Blackboard Satisfaction Survey Results – First Look

May 11, 2011

As part of the Palomar College Academic Technology department’s efforts to measure success (and thus meet some reporting requirements), we invited the Palomar Faculty who were assigned to available Blackboard courses this term to take a satisfaction survey.

We (like so many others) used SurveyMonkey to conduct the survey, which worked very well.  The invitation went out to 601 faculty members, of which 301 actually responded; I cannot say how happy I am with that sort of survey return rate!  The survey period ended last Friday afternoon, so I’m finally able to sit down and wrestle with the results.  For a first look at those results, I’m going to post publicly the more “aggregate” data; later posts will deal with the results of the (more important, to my mind) open ended questions asked at the end of the survey.

The image describes the detailed results, but the gist of the first question set tells me that although 79.4% of faculty surveyed are satisfied with Blackboard overall, far less are satisfied with the ease of use, with 17.3% being unsatisfied on that issue.

Survey Question 1 data results

Again the details are in the image, but next up was an opinion-style set asking about ease of student login, course material setup, and test setup.  Unsurprisingly, only 30.5% of faculty agreed that tests are easy to set up.  (Frankly I’m amazed that many responded such. I don’t consider the process to be easy, and I teach others how to do it!)  84% of faculty agreed that student login was easy… I’ve no idea how we could make it easier than the current “same as you used to enroll in classes” though.

Survey detailed data results

Finishing out the agree/disagree questions, 68.9% of faculty agreed that Blackboard has improved their communication with students, while 66.2% agreed that Blackboard created new opportunities to teach and learn.  I am thrilled to death by these results.

Detailed survey results

I found the responses given to “how many years have you been using Blackboard at Palomar College” to be interesting, because according to our results we’ve had roughly the same number of faculty start using it across the last five years.  Also we have faculty claiming to have been using Blackboard here at Palomar for longer than Palomar has used Blackboard… but that’s likely just a matter of remembering years wrong.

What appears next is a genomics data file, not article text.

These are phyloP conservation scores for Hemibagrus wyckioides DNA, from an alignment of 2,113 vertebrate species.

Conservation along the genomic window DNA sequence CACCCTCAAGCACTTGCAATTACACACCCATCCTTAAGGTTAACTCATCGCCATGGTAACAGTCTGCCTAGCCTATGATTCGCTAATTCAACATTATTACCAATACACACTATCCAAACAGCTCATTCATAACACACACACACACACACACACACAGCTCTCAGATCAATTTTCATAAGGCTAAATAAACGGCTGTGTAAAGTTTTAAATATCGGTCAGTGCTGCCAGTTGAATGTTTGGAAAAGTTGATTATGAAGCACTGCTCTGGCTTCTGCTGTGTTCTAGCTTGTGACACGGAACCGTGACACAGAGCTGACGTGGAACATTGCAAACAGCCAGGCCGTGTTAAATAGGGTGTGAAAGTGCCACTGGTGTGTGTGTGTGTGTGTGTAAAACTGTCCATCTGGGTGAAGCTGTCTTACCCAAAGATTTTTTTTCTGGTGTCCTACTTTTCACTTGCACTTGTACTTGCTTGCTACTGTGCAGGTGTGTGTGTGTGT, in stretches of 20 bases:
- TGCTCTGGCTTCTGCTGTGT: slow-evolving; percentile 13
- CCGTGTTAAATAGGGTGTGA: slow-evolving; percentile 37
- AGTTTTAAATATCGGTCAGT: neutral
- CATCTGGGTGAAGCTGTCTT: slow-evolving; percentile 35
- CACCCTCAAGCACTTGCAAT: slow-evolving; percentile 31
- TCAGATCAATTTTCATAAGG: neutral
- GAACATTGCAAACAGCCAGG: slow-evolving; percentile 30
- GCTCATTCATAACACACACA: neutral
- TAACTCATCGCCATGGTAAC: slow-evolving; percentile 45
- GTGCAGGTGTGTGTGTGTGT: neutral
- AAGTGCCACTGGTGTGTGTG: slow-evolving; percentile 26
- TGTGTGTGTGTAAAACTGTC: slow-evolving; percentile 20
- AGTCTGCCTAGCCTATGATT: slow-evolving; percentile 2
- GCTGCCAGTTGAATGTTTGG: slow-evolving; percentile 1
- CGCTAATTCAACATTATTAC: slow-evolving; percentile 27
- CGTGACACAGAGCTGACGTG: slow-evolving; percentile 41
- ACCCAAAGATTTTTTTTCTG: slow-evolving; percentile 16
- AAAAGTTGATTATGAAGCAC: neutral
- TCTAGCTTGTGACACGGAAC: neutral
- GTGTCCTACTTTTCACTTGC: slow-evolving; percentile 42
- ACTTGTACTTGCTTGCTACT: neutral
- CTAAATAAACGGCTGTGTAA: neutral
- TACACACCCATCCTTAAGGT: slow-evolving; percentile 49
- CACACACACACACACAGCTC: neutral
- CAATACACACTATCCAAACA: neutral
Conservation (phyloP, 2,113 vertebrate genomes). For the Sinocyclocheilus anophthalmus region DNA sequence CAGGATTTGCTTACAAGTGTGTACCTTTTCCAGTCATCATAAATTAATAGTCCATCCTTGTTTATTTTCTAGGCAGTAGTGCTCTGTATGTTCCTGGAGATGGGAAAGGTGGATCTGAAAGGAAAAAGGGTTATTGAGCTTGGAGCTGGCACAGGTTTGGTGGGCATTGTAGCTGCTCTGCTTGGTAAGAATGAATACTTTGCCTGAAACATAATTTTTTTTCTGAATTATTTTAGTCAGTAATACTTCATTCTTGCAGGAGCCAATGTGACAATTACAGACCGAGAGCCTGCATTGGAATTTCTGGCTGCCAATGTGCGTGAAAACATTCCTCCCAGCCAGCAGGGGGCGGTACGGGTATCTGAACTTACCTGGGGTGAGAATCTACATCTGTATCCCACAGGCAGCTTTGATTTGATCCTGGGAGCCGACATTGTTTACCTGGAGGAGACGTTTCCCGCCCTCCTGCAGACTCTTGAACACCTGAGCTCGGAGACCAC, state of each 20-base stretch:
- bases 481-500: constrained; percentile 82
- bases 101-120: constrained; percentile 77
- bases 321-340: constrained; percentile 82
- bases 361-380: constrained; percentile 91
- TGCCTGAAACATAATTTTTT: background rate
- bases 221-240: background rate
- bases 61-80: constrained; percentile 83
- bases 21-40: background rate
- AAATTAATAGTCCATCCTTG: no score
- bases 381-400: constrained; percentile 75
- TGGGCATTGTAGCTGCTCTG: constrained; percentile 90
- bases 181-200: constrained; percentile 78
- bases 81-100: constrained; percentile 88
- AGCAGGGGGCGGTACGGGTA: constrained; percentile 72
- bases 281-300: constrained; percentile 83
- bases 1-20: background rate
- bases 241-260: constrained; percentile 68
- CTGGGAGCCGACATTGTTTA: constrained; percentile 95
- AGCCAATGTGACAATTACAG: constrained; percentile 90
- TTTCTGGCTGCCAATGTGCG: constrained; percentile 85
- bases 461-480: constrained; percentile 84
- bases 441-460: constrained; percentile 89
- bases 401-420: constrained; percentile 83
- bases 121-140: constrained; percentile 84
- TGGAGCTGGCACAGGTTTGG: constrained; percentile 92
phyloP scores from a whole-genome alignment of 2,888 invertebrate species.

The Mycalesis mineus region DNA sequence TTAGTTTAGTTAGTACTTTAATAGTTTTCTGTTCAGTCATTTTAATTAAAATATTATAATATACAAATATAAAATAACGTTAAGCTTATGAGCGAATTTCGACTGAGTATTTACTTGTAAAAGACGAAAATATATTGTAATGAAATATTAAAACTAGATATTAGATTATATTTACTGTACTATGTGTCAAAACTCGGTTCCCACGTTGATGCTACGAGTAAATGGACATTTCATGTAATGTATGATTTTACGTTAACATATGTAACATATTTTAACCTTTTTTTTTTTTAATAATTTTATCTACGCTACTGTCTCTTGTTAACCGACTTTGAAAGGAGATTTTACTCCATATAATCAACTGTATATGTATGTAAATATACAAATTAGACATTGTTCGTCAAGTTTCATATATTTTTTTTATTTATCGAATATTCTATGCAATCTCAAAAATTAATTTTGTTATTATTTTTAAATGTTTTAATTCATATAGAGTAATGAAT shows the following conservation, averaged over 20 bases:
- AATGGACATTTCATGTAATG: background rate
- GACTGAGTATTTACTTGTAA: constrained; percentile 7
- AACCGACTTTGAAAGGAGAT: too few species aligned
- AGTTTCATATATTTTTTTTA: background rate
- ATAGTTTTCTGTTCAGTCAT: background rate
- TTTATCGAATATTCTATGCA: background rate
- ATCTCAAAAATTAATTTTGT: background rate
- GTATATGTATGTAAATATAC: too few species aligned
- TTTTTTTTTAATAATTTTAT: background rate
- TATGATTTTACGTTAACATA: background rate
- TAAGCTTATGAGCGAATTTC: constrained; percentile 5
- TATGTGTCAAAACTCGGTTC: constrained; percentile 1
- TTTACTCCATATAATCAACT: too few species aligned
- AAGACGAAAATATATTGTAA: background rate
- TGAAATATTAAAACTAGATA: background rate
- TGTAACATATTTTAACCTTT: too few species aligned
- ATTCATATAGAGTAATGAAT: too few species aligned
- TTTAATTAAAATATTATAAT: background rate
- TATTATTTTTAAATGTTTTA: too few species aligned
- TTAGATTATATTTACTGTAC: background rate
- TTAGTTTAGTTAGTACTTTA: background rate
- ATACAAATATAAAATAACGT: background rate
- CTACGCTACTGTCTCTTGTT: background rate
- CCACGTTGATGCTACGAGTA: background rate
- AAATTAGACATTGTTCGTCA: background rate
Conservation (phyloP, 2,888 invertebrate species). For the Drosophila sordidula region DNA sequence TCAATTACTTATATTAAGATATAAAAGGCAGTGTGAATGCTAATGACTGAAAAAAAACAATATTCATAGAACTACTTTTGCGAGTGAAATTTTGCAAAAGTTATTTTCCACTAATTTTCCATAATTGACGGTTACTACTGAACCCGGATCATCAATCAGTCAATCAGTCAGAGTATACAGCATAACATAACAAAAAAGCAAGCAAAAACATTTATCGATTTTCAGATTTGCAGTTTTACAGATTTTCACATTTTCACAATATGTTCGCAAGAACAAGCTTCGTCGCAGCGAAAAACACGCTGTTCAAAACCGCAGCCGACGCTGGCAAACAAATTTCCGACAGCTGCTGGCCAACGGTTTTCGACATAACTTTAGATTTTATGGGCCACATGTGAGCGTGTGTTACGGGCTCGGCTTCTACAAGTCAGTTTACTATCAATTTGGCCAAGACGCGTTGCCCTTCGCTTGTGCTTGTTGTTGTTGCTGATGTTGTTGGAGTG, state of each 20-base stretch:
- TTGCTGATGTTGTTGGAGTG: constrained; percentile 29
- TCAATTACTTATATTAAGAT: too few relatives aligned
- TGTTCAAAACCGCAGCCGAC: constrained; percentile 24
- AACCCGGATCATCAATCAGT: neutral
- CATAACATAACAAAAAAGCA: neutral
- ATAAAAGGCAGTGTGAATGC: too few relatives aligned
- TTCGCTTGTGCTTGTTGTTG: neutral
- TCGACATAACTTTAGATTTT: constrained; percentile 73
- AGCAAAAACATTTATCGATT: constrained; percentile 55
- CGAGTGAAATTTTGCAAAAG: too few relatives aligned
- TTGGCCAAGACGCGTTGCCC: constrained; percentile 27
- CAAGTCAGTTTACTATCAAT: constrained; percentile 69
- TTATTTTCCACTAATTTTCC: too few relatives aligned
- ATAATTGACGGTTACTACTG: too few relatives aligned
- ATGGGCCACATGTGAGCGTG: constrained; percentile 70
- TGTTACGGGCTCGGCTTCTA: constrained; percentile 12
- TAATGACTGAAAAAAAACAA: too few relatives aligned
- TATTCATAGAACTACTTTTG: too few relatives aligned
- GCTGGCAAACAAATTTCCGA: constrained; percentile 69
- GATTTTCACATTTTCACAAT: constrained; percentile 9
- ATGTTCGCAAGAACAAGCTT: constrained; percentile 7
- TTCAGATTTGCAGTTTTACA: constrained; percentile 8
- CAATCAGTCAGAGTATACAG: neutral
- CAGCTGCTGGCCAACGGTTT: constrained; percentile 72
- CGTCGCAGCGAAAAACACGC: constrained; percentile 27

Detailed survey results

We finished up the objective questions by asking which Blackboard features faculty use.  My take-away from this is that either I have no idea how faculty actually use their Blackboard courses, or that faculty don’t know the proper names of the tools and components in their course sites.  (I’m hoping it’s the latter, because I just cannot believe that only 40.3% of faculty use the Item.)

Detailed survey data

The survey finished with three open questions:

  1. What do you like best about Blackboard?
  2. What do you like least about Blackboard?
  3. If you could, what would you change about Blackboard?

I’ll delve into some of the information from these responses in other posts, but to my mind that’s where the real meat of the useful information will be.

So, looking back on all this data, if you have any thoughts you’d like to share, please notice that prominent box at the bottom of the page to leave comments.


Big Brother is Watching

March 5, 2010

Sometimes I look through the statistics for this blog, to see what people are looking at (not much) and any data on how folks got here.  It can be amusing to see the search results that lead people here, but one I saw today I just have to comment on.  The search term was “can professors see if students have logged in”…

Yes.

Dear students, if you are required to log in to a system, someone somewhere on the system is logging it, guaranteed.  In fact, the instructor has two related places where they can see the last day and time you accessed the Blackboard course:  the Performance Dashboard and the Grade Center.  So if your professor tells you that she’ll be docking points if you don’t check the course each week, she actually can tell, easily.

This blog may be “Blackboard for Faculty”, but I’m not above giving students the heads up: Big Brother is watching you.  Do your work.